Arsenic in Minnesota Groundwater and its Impact on Drinking Water Supply

Project Staff: 

Principal Investigator: Randal Barnes, Professor, Department of Civil Engineering

Additional Staff: Mindy Erickson, Research Assistant, Water Resources Science Program

Funding: 

USGS-WRRI 104B/ CAIWQ Competitive Grants Program

Project Duration: 

March 2003 - February 2004

Summary: 

In 2001 the United States' federal drinking water standard, or Maximum Contaminant Level (MCL), was decreased from 50 mg/L to 10 mg/L. Public water supplies have until January 1, 2006 to comply with the new standard. Nationwide, the change in the MCL will have significant economic impact on public water supplies that exceed the new MCL. In Minnesota alone, 67 (12%) of Minnesota's public water supplies have arsenic in excess of 10 mg/L. A recent western-Minnesota study found that over 50% of the 900 sampled private drinking water wells had arsenic over 10 mg/L. Statewide, almost 15% of wells sampled exceed 10 mg/L arsenic.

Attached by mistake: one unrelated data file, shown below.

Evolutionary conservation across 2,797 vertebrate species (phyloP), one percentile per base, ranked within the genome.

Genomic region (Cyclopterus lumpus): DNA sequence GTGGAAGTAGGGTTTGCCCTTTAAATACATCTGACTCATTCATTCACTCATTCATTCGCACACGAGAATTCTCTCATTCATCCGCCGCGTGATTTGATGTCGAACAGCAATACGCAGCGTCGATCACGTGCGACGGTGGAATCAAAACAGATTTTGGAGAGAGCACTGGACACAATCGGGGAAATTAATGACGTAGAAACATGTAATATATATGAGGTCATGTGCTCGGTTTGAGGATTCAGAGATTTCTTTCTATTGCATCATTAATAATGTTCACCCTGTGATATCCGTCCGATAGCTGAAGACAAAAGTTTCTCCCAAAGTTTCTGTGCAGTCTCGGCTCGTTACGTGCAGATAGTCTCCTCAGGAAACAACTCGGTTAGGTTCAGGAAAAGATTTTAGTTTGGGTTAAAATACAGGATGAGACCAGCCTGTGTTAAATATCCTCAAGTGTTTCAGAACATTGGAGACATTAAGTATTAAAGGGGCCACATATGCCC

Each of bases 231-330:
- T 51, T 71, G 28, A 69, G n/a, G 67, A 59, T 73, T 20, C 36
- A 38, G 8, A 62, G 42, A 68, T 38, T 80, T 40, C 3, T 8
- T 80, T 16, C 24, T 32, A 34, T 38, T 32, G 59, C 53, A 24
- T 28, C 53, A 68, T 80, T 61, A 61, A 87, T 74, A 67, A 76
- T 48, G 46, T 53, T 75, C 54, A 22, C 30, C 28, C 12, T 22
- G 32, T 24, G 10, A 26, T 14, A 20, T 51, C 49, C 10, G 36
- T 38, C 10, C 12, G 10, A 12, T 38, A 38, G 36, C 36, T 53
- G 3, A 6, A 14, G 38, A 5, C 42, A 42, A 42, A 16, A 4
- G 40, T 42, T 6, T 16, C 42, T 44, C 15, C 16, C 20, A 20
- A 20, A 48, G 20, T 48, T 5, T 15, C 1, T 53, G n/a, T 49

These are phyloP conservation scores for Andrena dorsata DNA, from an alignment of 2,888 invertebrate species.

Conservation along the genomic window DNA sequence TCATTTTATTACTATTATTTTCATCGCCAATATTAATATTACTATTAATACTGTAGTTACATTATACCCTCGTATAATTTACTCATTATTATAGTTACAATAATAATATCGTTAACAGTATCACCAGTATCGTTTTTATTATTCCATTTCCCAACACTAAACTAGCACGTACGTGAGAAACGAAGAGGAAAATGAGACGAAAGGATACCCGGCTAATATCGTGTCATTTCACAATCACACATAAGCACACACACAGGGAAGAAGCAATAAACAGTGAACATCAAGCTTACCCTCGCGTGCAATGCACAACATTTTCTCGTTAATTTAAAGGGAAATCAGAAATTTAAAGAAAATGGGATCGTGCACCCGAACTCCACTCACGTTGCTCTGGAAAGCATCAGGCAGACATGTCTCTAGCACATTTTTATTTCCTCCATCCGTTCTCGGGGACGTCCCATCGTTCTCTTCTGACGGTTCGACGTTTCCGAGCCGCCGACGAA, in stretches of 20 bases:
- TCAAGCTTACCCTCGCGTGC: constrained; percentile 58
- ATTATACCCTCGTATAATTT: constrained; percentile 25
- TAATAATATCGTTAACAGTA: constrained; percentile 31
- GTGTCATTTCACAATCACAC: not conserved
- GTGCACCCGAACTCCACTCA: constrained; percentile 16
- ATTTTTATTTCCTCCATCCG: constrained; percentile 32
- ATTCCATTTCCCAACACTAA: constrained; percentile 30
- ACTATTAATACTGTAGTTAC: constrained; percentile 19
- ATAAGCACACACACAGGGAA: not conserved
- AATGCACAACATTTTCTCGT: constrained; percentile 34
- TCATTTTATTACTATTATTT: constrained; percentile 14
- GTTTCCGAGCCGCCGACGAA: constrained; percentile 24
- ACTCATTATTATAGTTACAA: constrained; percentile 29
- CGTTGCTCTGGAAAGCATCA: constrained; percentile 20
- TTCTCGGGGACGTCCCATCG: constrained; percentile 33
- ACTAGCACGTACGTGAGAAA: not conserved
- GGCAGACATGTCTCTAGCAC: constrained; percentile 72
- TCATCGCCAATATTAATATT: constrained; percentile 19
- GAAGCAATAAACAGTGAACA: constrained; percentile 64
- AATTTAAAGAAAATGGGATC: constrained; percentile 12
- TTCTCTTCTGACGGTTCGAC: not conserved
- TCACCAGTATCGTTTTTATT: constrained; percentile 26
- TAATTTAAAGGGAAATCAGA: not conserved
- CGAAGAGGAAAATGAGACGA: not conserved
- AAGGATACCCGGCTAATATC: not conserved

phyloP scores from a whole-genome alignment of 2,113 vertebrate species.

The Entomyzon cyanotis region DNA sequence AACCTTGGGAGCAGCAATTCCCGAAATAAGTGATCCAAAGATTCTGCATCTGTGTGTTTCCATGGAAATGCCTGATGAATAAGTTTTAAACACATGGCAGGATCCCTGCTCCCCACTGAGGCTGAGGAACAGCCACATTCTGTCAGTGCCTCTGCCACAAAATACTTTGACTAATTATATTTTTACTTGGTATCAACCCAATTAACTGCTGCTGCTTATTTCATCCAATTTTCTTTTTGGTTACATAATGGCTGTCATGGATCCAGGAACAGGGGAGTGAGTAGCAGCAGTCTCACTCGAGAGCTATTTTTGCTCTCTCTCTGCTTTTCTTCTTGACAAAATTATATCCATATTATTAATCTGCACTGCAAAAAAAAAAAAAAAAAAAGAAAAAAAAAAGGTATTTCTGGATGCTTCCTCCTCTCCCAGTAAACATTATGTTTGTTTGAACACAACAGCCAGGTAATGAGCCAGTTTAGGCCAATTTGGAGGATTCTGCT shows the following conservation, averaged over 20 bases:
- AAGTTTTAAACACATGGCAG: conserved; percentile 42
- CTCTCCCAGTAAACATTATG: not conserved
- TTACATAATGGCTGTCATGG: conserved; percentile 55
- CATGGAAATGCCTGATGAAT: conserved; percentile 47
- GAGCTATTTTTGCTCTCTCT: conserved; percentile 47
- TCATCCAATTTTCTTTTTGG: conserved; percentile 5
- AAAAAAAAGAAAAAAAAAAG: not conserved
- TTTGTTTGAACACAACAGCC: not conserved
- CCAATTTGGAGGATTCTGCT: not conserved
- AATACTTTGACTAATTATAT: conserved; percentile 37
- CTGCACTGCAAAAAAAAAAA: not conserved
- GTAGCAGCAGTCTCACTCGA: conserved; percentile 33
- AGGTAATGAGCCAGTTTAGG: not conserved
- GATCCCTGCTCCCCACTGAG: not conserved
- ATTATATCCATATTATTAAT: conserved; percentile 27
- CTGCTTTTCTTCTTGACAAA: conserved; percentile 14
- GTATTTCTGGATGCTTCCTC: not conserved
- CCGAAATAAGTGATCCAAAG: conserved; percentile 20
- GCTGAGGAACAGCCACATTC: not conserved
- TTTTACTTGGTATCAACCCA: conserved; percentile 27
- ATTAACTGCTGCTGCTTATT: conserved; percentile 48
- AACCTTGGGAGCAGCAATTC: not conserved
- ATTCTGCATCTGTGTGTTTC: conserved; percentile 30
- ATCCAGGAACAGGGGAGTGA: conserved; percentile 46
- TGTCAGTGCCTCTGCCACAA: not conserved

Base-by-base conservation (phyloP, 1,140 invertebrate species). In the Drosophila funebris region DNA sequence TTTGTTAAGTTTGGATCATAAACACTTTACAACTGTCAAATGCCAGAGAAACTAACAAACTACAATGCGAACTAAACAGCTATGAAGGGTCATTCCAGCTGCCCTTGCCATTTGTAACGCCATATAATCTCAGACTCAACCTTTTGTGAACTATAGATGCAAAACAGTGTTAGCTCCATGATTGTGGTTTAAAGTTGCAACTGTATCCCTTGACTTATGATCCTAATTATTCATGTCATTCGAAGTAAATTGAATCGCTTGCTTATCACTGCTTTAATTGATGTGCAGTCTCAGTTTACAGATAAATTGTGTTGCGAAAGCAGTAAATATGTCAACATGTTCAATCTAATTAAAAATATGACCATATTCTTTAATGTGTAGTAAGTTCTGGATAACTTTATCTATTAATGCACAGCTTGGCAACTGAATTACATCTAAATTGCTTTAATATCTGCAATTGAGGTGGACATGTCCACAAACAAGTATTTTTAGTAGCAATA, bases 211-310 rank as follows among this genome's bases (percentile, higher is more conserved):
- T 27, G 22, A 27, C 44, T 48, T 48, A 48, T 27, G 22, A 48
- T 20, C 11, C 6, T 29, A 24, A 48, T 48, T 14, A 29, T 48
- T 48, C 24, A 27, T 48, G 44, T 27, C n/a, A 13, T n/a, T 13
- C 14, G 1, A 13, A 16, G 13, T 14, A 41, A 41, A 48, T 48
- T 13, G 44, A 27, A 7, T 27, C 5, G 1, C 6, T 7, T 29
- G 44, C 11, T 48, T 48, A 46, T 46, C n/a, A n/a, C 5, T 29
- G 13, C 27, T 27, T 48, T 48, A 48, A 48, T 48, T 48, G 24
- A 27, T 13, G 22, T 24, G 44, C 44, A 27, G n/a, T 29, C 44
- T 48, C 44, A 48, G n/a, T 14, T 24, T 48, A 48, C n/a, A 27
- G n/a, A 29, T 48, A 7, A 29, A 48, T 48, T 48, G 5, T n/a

The proposed research project's key components involve creating a useful database from existing data; field work, including groundwater and solids sampling; laboratory analyses of groundwater and solids samples; and data analysis/model building to provide the following information:

  • Characterization of the sampling and temporal variability of arsenic concentration in wells.
  • Determination of how many samples are enough to be confident that the arsenic concentration is actually below the MCL.
  • Determination of the relationship between arsenic concentration in geologic material and arsenic concentrations in water.
  • Determination of likely mechanisms.
  • Characterization of the changes in arsenic concentration in new wells. Specifically, determining how the well's presence changes the arsenic concentration in the water.